continuously among vehicles to help them learn.
"5G is also expected to deliver ultra-low latency and
vehicle-to-vehicle, or V2V, connectivity for the era of
autonomous vehicles," says Gledhill.
"Network operators offering 5G connections will be the
crucial bridge for this data, and stand to benefit from
successfully commercialising their role in the technology."
Jeff Warra, senior business develop-ment engineer at vendor
Spirent Communications, looks further ahead to when the
autonomous car is effectively an office on wheels, creating
even stronger demand for a highly reliable and secure
connection on the way.
"This will require additional bandwidth with low-latency
from the cellular carrier networks to support millions of
vehicles handing off connections from tower to tower or when
calibrating and tweaking stickiness when going from 5G to 4G to
3G back to 5G," he says.
The network is arguably the most important part of the
connected car ecosystem, believes Alexandra Rehak, IoT practice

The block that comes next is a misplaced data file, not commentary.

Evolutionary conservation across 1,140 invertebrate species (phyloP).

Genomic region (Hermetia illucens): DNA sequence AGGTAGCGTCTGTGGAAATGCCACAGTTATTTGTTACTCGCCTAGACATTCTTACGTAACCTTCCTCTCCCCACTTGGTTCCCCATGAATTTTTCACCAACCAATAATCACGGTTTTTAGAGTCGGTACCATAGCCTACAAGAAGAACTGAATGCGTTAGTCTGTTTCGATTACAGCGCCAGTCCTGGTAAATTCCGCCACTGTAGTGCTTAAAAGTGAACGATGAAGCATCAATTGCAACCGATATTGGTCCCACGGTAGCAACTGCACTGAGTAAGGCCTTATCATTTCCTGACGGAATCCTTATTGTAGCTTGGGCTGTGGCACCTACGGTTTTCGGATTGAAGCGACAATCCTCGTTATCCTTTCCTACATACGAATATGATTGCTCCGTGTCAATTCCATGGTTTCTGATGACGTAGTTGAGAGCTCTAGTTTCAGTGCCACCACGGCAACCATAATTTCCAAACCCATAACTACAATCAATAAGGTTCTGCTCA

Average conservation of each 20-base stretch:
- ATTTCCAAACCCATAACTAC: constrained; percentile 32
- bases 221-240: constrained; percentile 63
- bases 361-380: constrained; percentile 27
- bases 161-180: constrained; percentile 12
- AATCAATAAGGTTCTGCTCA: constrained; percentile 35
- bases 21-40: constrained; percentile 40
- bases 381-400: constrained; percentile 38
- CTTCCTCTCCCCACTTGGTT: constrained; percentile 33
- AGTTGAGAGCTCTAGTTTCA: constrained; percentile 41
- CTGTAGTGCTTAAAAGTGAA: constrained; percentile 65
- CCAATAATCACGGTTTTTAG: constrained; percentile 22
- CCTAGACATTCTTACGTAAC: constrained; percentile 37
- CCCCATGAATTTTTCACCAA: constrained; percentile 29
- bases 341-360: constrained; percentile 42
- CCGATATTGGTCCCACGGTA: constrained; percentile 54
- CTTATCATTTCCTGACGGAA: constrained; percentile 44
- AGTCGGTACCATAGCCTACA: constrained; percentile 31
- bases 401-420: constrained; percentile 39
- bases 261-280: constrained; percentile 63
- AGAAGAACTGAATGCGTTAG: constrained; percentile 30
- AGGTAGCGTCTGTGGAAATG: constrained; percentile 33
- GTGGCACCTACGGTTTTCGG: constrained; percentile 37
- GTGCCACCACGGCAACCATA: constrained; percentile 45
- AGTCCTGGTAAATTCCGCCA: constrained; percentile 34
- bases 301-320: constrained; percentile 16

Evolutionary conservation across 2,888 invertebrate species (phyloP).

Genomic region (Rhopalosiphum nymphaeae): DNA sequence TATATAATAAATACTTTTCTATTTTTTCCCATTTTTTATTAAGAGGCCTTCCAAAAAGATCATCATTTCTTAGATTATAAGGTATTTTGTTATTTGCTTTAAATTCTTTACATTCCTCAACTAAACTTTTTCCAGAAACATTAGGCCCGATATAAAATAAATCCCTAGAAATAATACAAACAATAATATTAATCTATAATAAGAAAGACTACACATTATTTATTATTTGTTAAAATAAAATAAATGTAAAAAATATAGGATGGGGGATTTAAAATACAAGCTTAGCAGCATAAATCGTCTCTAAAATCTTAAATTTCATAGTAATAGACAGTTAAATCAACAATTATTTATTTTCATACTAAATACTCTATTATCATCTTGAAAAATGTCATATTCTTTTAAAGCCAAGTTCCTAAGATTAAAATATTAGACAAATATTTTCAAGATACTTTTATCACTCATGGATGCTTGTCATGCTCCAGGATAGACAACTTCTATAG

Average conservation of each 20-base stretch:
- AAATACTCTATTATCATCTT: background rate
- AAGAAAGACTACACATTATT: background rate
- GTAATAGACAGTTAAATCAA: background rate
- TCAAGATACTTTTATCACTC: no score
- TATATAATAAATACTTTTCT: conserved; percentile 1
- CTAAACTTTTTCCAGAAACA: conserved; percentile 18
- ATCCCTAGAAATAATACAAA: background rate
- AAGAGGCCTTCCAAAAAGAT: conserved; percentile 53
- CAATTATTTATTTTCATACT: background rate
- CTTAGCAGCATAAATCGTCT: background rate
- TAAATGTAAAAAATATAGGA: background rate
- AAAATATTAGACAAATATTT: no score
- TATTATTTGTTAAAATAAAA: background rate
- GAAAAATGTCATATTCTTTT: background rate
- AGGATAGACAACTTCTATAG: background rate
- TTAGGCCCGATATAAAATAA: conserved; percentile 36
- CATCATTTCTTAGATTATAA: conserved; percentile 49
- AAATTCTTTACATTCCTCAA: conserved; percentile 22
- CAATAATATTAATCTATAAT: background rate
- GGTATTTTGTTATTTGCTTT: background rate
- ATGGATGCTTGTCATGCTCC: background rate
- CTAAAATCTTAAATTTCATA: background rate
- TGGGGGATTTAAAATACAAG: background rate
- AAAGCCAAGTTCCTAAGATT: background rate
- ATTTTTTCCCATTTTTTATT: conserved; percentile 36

leader with analyst firm Ovum. "It needs to be able to process
huge amounts of data very, very quickly," she says. "If you
look at the business case for 5G, a lot of it is around
supporting just this type of massive communication."
But she warns that returns on investment are likely to be
long term in nature. "It’s undoubtedly an
opportunity for operators, near the top of the list of
priorities for many of them," she says.
"But there are quite a few steps along the way between what
we have now and the fully autonomous vehicle. There are
short-term revenue opportunities, like providing entertainment
services in the car, but I don’t see anybody
making a lot from that at this point. The bigger play is
probably something like supporting fleet management."
In the meantime, she says, it’s about
enrichment through finding or acquiring partners from different
parts of the value chain. "This is why you’ve
seen, for example, Verizon going out and buying a telematics
firm," she points out. "Vodafone has done similar with Cobra.
The smaller carriers don’t have the resources for
The connected car may not become a carrier cash-cow in the
foreseeable future. But for those with the resources to invest,
the appetite to seek out complementary partners and the
patience to bide their time for a return, the rubber is already
hitting the tarmac.